Indonesia: Presidential Standoff Hinges on Graft-Free Tally | Bloomberg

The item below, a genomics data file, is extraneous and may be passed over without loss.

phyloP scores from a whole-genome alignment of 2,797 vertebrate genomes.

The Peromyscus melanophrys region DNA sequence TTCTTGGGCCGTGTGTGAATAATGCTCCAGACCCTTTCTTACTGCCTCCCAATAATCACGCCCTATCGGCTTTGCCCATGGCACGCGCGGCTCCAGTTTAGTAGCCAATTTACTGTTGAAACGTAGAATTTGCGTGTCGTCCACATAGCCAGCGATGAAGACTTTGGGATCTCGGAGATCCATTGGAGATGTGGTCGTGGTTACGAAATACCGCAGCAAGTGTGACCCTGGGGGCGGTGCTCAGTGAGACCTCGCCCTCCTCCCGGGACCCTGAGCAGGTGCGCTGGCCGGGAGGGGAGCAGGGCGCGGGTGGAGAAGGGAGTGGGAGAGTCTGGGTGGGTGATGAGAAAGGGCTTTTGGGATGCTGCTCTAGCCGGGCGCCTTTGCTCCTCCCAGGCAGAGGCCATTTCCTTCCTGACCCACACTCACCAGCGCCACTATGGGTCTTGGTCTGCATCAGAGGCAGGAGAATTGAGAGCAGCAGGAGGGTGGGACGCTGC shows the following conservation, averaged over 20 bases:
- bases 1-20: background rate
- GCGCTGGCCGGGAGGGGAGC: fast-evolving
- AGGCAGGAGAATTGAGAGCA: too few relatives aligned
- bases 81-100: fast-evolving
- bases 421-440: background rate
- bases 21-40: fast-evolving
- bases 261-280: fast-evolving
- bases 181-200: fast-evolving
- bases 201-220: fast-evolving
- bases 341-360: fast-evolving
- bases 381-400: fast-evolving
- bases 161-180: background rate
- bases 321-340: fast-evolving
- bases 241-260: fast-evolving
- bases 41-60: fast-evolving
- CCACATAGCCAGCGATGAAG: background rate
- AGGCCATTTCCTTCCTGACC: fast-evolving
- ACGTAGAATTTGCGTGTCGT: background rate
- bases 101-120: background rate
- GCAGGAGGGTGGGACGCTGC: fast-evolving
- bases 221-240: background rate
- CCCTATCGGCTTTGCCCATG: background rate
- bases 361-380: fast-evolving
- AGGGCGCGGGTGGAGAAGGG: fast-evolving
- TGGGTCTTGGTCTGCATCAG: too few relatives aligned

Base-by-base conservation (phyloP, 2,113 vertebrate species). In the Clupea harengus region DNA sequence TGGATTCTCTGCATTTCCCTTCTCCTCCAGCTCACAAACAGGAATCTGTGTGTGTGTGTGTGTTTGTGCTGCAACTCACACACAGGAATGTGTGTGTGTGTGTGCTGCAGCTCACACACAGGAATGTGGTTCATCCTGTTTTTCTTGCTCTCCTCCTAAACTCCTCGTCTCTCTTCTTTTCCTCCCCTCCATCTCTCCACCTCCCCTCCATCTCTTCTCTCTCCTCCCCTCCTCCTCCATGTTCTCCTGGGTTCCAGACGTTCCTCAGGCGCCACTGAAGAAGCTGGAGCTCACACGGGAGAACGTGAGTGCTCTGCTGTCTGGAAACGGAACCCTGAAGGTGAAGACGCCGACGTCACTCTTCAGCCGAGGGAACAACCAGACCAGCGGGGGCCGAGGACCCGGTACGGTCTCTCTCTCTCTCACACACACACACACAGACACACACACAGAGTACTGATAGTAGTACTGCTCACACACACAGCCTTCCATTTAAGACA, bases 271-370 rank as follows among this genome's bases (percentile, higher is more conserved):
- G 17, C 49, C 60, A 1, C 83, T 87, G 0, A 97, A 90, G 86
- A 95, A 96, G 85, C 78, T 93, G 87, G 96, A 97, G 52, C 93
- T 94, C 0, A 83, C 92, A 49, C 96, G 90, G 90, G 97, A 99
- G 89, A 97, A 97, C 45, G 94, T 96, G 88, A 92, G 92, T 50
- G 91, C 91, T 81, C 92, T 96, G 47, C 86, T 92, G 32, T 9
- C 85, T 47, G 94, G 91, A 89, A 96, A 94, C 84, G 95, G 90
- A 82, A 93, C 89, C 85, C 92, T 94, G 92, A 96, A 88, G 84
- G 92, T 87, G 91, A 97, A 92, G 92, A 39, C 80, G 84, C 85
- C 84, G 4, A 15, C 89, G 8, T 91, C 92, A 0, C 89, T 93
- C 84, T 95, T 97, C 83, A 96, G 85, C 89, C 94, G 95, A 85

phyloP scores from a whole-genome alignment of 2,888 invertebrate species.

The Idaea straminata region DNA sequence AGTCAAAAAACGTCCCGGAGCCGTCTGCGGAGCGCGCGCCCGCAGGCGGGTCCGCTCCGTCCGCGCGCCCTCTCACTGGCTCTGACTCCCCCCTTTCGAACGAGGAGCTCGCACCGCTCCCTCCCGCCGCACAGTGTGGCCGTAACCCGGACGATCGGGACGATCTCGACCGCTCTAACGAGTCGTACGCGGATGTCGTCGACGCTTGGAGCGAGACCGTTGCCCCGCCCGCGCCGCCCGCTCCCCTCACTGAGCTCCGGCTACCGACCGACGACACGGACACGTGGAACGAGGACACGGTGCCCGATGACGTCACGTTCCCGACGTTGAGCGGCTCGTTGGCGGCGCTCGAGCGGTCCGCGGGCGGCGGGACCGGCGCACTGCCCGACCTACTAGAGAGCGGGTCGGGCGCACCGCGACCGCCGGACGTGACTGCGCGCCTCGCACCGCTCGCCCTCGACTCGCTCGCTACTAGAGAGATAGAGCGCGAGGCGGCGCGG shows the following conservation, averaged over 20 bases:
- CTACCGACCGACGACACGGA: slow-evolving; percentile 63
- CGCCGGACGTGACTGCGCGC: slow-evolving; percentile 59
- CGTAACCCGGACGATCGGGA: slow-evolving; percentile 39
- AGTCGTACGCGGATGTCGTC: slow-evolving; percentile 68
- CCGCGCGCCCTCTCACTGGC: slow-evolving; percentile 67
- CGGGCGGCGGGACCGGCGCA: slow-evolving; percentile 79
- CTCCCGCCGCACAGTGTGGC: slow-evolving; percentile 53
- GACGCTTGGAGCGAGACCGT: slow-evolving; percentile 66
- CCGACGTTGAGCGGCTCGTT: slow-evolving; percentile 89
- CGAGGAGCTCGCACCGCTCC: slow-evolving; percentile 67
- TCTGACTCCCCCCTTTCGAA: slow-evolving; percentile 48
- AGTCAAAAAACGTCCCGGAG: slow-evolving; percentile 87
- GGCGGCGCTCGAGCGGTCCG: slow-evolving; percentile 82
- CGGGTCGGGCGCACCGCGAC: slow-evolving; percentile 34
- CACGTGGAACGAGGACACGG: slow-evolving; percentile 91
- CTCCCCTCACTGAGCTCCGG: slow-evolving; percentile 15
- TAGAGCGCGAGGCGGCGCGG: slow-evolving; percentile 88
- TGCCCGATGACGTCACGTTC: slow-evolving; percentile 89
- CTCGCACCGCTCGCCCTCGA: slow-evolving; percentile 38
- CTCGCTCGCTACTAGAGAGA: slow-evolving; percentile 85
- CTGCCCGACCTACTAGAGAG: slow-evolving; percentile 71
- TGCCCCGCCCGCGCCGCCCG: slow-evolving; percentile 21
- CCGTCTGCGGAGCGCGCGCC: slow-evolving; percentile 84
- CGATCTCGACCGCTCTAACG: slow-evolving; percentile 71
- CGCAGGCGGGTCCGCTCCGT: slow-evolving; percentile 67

Former general Prabowo Subianto’s refusal to accept unofficial counts showing he lost the Indonesia presidential race to Jakarta Governor Joko Widodo has focused attention on the seven-person body that’s charged with confirming the votes in the world’s third-biggest democracy. The General Elections Commission is tallying votes from the July 9 ballot, with official results due in less than two weeks. About 140 million votes need to be added up across an archipelago that would stretch from New York to Alaska, with the numbers passing through village, district, provincial and regional tabulation centers before reaching Jakarta. While the election was violence-free and Jakarta’s streets quiet yesterday, a result seen as questionable by either side risks legal challenges and public protests. Even after the country moved to direct presidential elections a decade ago, having shaken off the rule of dictator Suharto in 1998, graft is widespread, with Indonesia ranked 114th among 177 countries in a 2013 Transparency International corruption perceptions survey.

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